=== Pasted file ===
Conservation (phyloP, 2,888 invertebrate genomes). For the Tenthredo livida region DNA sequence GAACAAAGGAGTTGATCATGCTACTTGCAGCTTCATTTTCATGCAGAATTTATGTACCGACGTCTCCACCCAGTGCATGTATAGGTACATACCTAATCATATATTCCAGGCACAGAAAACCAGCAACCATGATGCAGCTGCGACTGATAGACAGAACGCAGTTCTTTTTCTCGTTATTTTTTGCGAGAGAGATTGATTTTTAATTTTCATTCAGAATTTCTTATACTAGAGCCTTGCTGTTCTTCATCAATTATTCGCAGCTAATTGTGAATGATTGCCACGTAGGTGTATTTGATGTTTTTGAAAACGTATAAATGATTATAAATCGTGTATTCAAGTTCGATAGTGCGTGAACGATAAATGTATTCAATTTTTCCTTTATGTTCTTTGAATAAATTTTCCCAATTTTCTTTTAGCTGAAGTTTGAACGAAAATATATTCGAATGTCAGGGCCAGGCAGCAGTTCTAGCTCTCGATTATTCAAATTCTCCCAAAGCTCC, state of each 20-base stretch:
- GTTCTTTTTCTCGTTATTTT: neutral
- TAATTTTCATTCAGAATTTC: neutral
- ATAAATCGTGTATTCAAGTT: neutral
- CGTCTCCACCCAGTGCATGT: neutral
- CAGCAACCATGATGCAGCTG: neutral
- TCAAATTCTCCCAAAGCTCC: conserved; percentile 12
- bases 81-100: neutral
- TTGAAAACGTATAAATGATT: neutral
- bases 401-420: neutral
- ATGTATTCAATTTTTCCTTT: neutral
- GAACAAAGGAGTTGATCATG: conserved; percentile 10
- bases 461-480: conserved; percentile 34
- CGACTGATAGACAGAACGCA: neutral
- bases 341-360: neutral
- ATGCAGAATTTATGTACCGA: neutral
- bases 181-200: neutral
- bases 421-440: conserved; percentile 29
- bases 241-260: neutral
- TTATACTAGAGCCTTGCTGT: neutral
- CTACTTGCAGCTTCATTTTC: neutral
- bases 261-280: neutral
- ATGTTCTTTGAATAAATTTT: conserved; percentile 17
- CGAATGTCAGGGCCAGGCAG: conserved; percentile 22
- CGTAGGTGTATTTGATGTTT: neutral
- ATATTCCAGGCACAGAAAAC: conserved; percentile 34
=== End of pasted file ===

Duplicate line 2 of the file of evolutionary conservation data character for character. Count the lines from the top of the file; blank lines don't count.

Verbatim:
- GTTCTTTTTCTCGTTATTTT: neutral